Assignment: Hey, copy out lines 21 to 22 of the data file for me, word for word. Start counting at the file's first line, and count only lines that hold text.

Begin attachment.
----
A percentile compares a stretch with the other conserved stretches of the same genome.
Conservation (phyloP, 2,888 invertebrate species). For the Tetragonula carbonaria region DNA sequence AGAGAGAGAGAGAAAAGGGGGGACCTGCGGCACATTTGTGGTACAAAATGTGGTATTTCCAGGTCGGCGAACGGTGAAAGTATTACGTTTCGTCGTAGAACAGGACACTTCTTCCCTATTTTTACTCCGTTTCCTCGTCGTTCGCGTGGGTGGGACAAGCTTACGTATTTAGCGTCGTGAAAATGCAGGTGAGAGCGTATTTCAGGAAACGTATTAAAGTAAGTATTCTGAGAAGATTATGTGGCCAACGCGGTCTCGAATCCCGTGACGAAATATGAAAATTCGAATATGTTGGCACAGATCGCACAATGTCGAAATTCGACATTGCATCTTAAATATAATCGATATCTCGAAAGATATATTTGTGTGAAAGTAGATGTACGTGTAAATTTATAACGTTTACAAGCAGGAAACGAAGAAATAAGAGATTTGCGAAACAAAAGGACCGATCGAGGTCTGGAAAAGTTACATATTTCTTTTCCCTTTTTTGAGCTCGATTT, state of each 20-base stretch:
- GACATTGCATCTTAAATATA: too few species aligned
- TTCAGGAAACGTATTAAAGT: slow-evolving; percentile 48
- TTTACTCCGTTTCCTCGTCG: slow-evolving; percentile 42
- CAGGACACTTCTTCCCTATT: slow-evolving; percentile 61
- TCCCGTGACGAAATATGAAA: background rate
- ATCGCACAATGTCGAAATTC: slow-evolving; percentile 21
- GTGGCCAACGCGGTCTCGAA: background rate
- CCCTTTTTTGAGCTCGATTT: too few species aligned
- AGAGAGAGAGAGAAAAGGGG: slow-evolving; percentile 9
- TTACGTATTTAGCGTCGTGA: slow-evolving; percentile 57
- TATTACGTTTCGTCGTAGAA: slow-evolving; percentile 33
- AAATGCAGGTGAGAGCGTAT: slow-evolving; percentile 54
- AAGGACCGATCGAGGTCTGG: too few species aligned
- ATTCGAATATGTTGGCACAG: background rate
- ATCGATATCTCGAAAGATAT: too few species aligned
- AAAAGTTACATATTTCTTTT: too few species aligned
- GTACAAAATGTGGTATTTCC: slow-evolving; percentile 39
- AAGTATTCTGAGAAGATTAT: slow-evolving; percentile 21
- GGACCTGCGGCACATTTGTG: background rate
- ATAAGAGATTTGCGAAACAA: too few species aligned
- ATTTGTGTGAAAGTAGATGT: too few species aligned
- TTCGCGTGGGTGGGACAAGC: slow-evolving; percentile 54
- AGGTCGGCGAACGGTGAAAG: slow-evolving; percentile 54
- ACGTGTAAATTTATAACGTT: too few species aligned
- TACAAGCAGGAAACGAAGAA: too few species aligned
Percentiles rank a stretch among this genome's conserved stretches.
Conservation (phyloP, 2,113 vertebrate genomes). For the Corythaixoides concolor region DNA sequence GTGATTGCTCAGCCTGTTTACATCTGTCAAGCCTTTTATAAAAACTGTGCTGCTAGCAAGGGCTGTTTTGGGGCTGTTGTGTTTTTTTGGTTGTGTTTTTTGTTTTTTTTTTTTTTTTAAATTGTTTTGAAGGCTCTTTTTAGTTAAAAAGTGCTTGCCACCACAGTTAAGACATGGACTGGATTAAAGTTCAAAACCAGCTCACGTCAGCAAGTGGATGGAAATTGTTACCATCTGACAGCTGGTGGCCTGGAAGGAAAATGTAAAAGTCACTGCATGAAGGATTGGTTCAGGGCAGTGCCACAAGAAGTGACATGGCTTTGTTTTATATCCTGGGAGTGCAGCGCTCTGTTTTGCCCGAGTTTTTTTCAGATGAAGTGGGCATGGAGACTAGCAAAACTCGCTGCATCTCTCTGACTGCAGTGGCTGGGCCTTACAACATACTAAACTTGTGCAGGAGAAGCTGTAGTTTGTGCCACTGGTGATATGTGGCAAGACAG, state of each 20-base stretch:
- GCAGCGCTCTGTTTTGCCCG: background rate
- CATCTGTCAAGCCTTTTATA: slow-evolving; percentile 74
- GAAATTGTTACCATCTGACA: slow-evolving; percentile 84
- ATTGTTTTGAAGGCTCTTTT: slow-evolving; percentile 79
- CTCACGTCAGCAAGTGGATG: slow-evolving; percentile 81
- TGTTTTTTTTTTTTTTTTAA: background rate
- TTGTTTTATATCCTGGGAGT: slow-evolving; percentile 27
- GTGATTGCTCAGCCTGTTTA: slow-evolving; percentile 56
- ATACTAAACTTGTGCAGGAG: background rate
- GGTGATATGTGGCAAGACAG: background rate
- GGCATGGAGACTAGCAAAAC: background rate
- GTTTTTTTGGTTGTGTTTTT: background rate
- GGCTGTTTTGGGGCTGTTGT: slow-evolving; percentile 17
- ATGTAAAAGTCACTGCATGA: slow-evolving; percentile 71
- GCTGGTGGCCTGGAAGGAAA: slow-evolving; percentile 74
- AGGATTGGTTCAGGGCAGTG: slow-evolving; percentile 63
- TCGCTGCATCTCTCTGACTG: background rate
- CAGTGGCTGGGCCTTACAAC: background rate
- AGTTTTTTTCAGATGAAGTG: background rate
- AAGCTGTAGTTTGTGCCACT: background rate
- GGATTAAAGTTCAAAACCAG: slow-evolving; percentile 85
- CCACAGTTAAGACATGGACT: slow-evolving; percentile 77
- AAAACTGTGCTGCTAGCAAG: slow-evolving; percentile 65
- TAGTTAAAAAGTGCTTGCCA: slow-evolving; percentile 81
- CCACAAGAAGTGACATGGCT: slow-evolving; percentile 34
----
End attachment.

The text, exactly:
- GGACCTGCGGCACATTTGTG: background rate
- ATAAGAGATTTGCGAAACAA: too few species aligned